Case Study 14
Early medieval sculptured stone and the production of social value
The historic, evidential and aesthetic values of early medieval sculptured stones are well-established and these contribute to the national and international significance they are accorded. Yet issues surrounding their conservation and display frequently arouse strong public opinion, suggesting that these monuments are also associated with contemporary social and communal values. This case study focuses on the Hilton of Cadboll Pictish symbol-bearing cross-slab (hereafter HoC), which was the focus of a detailed ethnographic study in 2001–2003 (Jones 2004). The aim of the research was to increase understanding of the meanings surrounding such monuments, and gain insights into their role in the production of memory, identity and place. Qualitative research methodologies were used, including participant observation and in-depth semi-structured interviews with local residents.
The large upper section of the HoC cross-slab is on display in the Museum of Scotland (NMS), but the discovery and excavation of the lower section at the HoC chapel in 2001 ignited public protest and ownership claims (Figure 1). Certain aspects of the cross-slab’s local social value were already known to the heritage professionals, archaeologists and art historians involved. These included a body of oral historical and folk narratives. However, the ethnographic research revealed that the cross-slab is imbued with deep metaphorical and symbolic significance in local contexts. It is often conceived as a living thing; indeed even an ancient member of the village. In interviews, people talked of it being ‘born’, ‘living’, ‘breathing’, ‘dying’, and even having a ‘soul’ and ‘charisma’. Furthermore, just as people are traditionally seen as ‘belonging’ to both community and place by virtue of kinship and birth in this part of Scotland, the cross-slab ‘belongs’ in similar ways. The research shows that the cross-slab’s metaphorical and symbolic associations are key to its role in the production of community identities and sense of place. Here the monument provides a means to make Hilton a place of significance, set against economic decline and strong sense of marginality. At the same time, against the historic backdrop of the Highland Clearances and large-scale emigration, the biography of the monument provides a metaphor for processes of displacement and loss that remain a powerful focus of social memory.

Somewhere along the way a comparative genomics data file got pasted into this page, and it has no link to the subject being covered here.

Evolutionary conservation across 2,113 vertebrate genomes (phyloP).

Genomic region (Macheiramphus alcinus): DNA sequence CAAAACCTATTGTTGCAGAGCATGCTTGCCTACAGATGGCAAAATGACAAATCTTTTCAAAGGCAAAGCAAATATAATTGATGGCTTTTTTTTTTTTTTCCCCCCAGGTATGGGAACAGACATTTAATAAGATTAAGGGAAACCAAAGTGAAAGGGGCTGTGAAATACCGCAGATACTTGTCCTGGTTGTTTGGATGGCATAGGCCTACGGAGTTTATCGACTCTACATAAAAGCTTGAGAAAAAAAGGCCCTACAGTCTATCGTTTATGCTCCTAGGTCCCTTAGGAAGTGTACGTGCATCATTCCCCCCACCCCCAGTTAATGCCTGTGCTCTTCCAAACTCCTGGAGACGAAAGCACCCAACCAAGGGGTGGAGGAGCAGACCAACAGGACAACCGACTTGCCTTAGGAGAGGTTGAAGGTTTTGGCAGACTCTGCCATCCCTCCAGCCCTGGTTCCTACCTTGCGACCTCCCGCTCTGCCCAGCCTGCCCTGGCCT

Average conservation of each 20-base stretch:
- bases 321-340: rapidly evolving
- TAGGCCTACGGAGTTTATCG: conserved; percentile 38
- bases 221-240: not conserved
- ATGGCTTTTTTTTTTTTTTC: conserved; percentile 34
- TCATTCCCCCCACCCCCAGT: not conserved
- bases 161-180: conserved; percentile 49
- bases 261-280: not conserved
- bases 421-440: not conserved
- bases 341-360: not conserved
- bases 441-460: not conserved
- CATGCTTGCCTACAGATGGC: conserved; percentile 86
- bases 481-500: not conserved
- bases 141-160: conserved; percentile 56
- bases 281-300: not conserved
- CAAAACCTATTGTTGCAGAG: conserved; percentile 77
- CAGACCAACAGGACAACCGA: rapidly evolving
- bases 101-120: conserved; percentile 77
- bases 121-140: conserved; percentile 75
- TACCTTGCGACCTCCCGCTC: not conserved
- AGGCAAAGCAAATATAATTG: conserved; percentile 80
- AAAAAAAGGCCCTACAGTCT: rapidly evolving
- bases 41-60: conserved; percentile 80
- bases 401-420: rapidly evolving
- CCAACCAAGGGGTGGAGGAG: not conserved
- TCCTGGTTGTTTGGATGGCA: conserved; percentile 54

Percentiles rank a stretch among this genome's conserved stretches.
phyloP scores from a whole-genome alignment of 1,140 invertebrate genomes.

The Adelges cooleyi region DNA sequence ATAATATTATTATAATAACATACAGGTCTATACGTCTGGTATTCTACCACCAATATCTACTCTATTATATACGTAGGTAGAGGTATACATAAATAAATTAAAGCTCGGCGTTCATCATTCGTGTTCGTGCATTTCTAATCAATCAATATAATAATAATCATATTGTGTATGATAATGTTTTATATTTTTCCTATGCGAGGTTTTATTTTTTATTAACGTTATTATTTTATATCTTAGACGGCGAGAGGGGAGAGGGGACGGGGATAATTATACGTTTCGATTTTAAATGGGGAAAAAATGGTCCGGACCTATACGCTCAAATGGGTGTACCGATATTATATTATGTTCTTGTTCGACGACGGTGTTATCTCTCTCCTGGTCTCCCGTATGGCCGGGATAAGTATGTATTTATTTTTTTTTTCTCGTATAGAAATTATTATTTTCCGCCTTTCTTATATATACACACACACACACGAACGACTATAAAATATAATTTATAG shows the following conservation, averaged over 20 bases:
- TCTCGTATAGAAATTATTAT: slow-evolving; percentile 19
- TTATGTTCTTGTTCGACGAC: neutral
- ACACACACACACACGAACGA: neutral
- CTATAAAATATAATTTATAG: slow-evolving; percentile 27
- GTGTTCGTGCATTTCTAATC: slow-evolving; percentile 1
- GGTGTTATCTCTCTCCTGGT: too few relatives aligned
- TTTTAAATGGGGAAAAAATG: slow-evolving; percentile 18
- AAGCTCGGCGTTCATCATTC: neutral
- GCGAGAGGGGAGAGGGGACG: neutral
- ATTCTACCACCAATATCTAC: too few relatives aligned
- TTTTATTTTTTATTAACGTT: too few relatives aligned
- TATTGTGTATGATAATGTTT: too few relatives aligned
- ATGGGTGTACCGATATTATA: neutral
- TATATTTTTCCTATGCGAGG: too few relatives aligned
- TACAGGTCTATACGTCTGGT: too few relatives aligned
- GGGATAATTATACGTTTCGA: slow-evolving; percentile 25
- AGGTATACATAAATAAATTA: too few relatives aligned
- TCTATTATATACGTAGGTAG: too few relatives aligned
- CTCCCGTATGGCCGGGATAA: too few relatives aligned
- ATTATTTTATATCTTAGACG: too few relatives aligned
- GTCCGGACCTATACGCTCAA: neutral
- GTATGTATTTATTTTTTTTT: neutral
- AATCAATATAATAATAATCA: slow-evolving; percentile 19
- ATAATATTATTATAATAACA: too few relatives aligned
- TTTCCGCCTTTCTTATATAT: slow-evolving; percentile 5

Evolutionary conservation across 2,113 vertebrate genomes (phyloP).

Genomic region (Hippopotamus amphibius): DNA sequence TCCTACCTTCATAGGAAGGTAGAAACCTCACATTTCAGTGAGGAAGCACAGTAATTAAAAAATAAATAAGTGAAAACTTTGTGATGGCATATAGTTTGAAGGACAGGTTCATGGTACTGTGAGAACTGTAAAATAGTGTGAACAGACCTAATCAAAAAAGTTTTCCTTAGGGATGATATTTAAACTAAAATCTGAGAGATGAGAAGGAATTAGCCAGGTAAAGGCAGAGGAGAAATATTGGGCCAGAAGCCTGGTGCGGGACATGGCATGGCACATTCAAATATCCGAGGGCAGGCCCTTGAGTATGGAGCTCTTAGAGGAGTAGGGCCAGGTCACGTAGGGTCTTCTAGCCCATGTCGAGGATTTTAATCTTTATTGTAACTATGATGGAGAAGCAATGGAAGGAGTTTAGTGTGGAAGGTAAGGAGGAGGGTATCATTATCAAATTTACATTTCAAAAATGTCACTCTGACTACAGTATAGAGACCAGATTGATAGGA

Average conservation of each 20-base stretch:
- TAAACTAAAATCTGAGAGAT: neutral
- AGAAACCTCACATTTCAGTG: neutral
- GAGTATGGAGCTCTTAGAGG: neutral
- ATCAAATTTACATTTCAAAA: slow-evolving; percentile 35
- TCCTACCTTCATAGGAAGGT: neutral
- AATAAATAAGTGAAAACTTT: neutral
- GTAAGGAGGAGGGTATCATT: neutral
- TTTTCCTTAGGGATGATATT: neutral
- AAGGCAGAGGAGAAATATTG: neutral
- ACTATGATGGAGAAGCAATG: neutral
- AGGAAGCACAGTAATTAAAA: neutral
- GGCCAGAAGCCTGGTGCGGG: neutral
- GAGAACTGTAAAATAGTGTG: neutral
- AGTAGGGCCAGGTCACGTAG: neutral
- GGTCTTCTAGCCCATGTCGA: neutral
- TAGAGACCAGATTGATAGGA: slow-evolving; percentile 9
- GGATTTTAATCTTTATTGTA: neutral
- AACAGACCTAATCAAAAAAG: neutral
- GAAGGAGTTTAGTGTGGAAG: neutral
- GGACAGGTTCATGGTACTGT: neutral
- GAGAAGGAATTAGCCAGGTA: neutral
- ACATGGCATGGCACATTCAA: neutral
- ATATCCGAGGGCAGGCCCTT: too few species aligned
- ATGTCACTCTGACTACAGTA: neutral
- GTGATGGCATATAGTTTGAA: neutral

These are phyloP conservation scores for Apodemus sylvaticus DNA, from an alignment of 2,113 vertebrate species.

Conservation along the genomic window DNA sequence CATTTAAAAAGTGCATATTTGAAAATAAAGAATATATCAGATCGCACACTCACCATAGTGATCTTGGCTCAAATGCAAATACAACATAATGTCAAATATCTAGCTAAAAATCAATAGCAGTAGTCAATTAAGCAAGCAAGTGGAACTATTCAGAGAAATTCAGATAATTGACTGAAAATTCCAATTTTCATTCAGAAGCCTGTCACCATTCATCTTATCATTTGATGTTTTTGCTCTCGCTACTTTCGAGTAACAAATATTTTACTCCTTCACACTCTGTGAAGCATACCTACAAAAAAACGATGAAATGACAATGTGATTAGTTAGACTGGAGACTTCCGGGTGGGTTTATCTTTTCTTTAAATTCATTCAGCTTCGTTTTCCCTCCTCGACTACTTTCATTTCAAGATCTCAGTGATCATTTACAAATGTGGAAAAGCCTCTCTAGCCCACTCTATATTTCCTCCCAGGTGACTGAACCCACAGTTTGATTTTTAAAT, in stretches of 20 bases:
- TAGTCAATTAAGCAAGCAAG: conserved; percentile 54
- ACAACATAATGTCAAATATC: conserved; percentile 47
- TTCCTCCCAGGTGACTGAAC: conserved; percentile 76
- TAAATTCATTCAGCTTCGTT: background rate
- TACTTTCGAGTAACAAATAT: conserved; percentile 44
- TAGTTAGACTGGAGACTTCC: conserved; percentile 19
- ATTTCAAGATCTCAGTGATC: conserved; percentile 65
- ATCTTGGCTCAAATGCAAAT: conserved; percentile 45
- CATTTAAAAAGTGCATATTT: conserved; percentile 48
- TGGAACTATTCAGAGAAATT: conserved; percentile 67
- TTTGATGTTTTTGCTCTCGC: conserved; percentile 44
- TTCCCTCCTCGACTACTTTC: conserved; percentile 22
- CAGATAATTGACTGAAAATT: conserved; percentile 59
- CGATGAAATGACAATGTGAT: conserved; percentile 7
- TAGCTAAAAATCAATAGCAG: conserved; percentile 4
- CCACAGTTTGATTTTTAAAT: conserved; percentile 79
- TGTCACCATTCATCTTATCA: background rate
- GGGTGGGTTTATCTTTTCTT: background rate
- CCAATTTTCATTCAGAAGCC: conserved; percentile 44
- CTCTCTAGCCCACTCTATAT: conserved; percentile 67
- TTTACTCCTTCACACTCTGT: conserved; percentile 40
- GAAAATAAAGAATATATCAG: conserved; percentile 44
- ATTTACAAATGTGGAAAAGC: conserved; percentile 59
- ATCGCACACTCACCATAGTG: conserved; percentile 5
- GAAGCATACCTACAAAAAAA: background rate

The HoC study suggests that carved stones are likely to be embedded in a complex and dynamic body of social meanings, identities and memories. These may not be evident in their fabric, or accessible to the distanced observer, but they underpin their important role in the production of community and place. The research therefore has significant implications for how we understand these carved stone monuments, as well as how they are conserved and displayed. However, the HoC study also shows that social values may diverge from, and even conflict with, historical, evidential and aesthetic values. There is a pressing need for further studies into the social value of early medieval and other kinds of carved stone. The HoC research demonstrates that in-depth ethnographic research is well suited to eliciting insights into social and communal values. However, there is also a strong case for incorporating focused qualitative methods into routine heritage management contexts, so that social and communal values can be taken into account in conservation decision-making alongside other values.
Figure 1: The lower section of the Hilton of Cadboll cross-slab shortly after excavation in 2001. © Sian Jones